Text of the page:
Otto, Gertrud. Bernhard Strigel. Munich and Berlin, 1964: 48, 50-51, 98, no. 38 a, b, repro. 47, 49 (color), figs. 94-95.
Summary Catalogue of European Paintings and Sculpture. National Gallery of Art, Washington, 1965: 125
Stange, Alfred. Kritisches Verzeichnis der deutschen Tafelbilder vor Dürer. 3 vols. Munich, 1970: 2:204, no. 899 a, b.
European Paintings and Sculpture: Illustrations (Companion to the Summary Catalogue, 1965). Washington, 1968: 112, no. 1640, repro.
Musper, Heinrich Theodor. "Strigel, Bernhard." In Kindlers Malerei Lexikon,edited by Germain Bazin, et al. 6 vols. Zürich, 1964-1971. Zürich, 1968: 5:436.
European Paintings: An Illustrated Summary Catalogue. National Gallery of Art, Washington, 1975: 334, repro. 335.
Walker, John. National Gallery of Art, Washington. New York, 1975: 151, nos. 161, 162, repro. 150.
Eisler, Colin. Paintings from the Samuel H. Kress Collection: European Schools Excluding Italian. Oxford, 1977: 26-28, fig. 18.
Thümmel, Hans Georg. "Bernhard Strigels Diptychon für Cuspinian." Jahrbuch der kunsthistorischen Sammlungen in Wien 76 (1980): 108, n. 36.
Wolff, Martha. German Art of the Late Middle Ages and Renaissance in the National Gallery of Art. Washington, 1983: unpaginated, repro.
Walker, John. National Gallery of Art, Washington. Rev. ed. New York, 1984: 151, no. 155, color repro.
European Paintings: An Illustrated Catalogue. National Gallery of Art, Washington, 1985: 383, repro.
Michaelis, Rainer. Deutsche Gemälde 14. - 18. Jahrhundert Staatliche Museeen zu Berlin. Gemäldegalerie. Katalog Band III. Berlin, 1989: 110.
Hand, John Oliver, with the assistance of Sally E. Mansfield. German Paintings of the Fifteenth through Seventeenth Centuries. The Collections of the National Gallery of Art Systematic Catalogue. Washington, 1993: 173-180, color repro. 174.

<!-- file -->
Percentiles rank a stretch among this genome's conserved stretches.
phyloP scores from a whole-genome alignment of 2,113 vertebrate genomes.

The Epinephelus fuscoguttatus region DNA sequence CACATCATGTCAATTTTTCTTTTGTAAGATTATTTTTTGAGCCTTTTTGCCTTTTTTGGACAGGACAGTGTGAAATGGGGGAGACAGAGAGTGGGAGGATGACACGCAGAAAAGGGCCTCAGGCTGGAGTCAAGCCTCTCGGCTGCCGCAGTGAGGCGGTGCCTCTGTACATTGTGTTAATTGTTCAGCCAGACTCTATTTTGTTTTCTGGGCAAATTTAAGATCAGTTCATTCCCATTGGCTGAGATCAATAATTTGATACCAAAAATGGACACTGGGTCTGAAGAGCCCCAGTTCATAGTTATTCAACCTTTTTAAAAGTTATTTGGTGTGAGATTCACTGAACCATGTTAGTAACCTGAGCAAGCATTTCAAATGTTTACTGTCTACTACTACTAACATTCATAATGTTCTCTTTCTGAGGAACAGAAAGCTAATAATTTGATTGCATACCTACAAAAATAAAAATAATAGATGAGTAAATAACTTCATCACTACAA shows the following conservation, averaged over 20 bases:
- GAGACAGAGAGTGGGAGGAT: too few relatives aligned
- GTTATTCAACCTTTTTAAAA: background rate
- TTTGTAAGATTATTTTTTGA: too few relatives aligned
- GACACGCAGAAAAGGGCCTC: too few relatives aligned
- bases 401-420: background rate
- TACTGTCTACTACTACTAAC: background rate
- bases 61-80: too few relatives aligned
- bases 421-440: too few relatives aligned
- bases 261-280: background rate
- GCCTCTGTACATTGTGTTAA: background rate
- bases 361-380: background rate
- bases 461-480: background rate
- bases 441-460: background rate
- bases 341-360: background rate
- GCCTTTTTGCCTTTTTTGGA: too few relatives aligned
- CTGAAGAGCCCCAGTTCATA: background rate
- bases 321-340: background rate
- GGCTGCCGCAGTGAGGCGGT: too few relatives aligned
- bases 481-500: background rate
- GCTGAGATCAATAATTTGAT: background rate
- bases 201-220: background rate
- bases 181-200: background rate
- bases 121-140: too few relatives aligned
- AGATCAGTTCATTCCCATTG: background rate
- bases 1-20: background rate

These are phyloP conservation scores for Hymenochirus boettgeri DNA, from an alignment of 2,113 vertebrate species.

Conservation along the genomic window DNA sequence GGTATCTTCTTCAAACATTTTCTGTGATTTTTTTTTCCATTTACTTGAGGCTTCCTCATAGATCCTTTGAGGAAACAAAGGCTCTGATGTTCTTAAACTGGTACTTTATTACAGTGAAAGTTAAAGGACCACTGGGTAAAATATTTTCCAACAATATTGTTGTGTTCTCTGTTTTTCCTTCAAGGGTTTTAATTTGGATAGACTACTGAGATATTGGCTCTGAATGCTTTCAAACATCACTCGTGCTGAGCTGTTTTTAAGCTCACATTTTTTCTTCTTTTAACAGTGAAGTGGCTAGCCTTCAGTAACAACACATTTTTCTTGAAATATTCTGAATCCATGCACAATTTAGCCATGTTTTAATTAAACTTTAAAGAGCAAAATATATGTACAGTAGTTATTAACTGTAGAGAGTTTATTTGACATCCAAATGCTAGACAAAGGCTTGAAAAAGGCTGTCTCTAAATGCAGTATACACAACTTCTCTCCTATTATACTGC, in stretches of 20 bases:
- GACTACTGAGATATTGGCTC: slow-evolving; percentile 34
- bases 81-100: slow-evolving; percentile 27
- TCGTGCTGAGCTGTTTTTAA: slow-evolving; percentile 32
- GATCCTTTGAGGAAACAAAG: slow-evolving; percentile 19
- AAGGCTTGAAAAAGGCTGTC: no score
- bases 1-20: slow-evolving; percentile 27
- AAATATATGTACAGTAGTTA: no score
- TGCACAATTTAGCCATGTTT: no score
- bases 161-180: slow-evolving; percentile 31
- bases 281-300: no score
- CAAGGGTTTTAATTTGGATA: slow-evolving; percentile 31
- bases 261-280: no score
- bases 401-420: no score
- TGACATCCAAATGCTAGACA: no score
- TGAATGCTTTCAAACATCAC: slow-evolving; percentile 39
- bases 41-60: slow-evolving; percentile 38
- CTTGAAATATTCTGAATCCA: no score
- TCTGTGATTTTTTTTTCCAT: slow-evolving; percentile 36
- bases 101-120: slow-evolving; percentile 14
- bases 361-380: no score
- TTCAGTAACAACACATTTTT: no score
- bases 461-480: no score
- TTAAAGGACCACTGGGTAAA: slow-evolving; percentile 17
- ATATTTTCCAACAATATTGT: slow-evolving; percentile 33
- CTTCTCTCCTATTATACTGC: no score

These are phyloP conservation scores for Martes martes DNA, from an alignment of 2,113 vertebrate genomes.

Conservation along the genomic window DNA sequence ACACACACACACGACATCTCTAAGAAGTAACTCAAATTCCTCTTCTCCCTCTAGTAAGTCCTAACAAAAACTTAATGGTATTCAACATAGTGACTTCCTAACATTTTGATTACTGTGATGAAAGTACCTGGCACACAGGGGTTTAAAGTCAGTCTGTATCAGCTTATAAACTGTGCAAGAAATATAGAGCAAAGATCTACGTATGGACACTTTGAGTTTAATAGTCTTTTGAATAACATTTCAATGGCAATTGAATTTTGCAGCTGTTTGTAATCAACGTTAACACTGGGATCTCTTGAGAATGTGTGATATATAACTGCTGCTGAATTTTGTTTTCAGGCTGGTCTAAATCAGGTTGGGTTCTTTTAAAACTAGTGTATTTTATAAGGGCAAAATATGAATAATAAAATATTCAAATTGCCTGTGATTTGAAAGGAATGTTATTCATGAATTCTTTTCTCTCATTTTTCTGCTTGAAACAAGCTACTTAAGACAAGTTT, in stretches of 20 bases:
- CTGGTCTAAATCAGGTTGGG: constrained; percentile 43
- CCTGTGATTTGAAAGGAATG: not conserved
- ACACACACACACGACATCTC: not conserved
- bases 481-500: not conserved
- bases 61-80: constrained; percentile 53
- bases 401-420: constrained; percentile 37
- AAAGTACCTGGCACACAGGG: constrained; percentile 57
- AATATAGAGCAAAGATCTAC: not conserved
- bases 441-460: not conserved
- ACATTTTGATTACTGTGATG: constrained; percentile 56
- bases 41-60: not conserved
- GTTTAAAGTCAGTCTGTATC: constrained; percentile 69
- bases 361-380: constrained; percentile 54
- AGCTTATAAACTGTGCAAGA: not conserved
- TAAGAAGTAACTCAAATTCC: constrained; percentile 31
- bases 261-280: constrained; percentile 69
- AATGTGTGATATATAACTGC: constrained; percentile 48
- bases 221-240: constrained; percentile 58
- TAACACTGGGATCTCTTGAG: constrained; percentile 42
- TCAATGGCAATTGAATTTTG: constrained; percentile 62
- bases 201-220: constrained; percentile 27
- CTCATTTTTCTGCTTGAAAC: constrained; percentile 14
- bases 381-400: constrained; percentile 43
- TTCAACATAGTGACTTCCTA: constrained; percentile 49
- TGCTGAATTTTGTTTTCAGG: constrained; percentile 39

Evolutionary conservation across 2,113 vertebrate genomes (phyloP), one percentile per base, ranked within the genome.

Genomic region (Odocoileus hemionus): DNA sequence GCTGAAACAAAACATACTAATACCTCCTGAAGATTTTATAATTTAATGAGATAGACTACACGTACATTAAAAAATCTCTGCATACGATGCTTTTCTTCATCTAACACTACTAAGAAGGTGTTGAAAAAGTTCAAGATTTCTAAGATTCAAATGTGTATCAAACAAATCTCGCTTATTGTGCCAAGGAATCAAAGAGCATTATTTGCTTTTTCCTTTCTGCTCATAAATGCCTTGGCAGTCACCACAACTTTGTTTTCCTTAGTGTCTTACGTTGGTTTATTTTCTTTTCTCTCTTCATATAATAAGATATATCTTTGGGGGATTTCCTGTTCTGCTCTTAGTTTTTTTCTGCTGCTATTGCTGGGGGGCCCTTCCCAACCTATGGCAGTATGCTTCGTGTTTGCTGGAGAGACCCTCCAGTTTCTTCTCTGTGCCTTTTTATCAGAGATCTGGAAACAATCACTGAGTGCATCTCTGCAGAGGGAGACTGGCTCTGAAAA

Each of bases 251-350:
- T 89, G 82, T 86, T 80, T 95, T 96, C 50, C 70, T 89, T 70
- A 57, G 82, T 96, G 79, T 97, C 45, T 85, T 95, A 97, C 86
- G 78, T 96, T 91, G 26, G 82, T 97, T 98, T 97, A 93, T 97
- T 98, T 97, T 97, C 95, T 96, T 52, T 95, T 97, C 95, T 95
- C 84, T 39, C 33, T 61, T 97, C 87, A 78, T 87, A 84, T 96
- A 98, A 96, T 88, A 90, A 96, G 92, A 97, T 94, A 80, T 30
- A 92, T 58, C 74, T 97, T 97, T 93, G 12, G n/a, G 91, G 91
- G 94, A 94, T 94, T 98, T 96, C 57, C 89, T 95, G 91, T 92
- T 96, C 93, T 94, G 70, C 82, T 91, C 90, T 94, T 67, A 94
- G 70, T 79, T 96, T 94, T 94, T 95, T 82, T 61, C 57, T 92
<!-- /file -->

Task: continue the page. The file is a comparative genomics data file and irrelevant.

Löcher, Kurt. Review of German Paintings of the Fifteenth through Seventeenth Centuries, by John Oliver Hand with the assistance of Sally E. Mansfield. Kunstchronik 43 no. 1 (January 1995): 19-20.
Hand, John Oliver. National Gallery of Art: Master Paintings from the Collection. Washington and New York, 2004: 140, no. 108, color repro.
Technical Summary

The painting is on a panel composed of three boards, with vertical grain, of nearly equal width.[1] In 1947 the panel was thinned, marouflaged to mahogany, and cradled. The ground is applied rather thickly, as indicated by the relatively deeply incised decoration in the gilding. The bole is reddish in tone. Examination with infrared reflectography discloses extensive underdrawing in what appears to be a liquid medium applied with a brush. The expressive, individual style is often characterized, particularly in areas of drapery, by calligraphic strokes ending in hooks or circles.

The picture is essentially in good condition. Some worm tunneling has occurred in the past. There is some flaking and lifting of paint in areas, generally around the figures' heads, where paint is applied over gold and adhesion is poor. Retouching occurs along the joins, some contours, and most heavily in the body of the naked infant. There appear to have been two applications of retouching.

[1] The wood was identified as fir by Michael Palmer, National Gallery's scientific research department; Eisler 1977 listed the support of this painting and 1961.9.89 as linden.